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Can anyone please explain to me the meaning of the following sentence?

Learning disabilities are immutable irrespective of time and nature of interventions.

I am also not sure whether the structure of the sentence is correct.

Thank you in advance.

  • 2
    A bit too much academic speak. A simpler phrasing may be 'Learning disabilities are unable to be changed regardless of the time and nature of interventions' - basically, they are never fully curable. – Balaz2ta Jul 3 '19 at 6:53
  • It means the guy's never been to an optometrist. – Hot Licks Jul 3 '19 at 11:51
  • @HotLicks Short-sightedness (or even blindness) is not usually classified as a learning disability, even if it can make learning more difficult (if the blackboard is too far away). – Martin Bonner supports Monica Jul 4 '19 at 13:27
  • @MartinBonner - OK, so what about "dumb", as in "deaf and dumb"? – Hot Licks Jul 4 '19 at 16:21
  • @HotLicks "dumb" is not a medical diagnosis. People who are profoundly deaf from birth are often unable to speak because they can't hear what they are saying (the profoundly deaf can be taught to speak though). That is not a learning disability. (They can communicate with sign language.) On the other hand, there are people who have disabilities which are both physical (like deafness), and and mental. The mental disabilities might mean they are unable to be taught to communicate. – Martin Bonner supports Monica Jul 5 '19 at 8:05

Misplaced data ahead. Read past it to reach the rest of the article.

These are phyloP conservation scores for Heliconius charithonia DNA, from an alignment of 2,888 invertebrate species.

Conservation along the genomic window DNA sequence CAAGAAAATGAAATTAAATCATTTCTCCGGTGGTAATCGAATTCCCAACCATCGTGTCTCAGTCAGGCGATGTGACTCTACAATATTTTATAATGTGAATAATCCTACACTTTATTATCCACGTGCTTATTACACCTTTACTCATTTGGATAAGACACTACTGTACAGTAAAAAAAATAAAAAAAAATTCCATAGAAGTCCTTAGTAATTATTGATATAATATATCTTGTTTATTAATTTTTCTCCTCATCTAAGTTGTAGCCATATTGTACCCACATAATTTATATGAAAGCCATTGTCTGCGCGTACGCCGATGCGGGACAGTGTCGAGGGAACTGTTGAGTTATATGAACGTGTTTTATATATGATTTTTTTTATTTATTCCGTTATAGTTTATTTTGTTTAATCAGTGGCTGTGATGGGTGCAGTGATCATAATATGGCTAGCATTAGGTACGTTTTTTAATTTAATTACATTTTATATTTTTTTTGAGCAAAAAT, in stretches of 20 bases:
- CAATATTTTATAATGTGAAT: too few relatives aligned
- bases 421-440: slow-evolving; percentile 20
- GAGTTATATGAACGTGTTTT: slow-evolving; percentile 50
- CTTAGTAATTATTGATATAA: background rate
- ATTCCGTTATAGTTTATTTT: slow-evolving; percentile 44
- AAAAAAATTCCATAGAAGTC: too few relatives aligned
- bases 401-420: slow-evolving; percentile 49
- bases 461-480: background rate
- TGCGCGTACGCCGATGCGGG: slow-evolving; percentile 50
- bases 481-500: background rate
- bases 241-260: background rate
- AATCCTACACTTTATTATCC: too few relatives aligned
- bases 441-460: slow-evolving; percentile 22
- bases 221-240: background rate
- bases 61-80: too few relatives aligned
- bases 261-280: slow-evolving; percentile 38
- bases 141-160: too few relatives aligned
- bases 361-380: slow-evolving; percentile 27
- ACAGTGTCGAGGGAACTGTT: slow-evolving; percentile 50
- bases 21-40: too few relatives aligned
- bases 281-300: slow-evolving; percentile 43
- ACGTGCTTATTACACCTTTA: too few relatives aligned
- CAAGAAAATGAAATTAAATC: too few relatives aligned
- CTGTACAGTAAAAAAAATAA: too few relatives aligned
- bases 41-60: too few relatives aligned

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"immutable" = "cannot be changed"

"interventions" = various therapies, drugs, tutoring, etc.

"irrespective" = (in this case) "regardless" or "despite"

So:

It doesn't matter what treatments are tried (or when), someone with a learning disability will always have that learning disability.

Note that this doesn't mean interventions are pointless. Most learning disabilities are of the form "it is much more difficult to learn something", and not of the form "it is impossible to learn something". Teaching someone to learn to read and write may take longer, but is still worthwhile.

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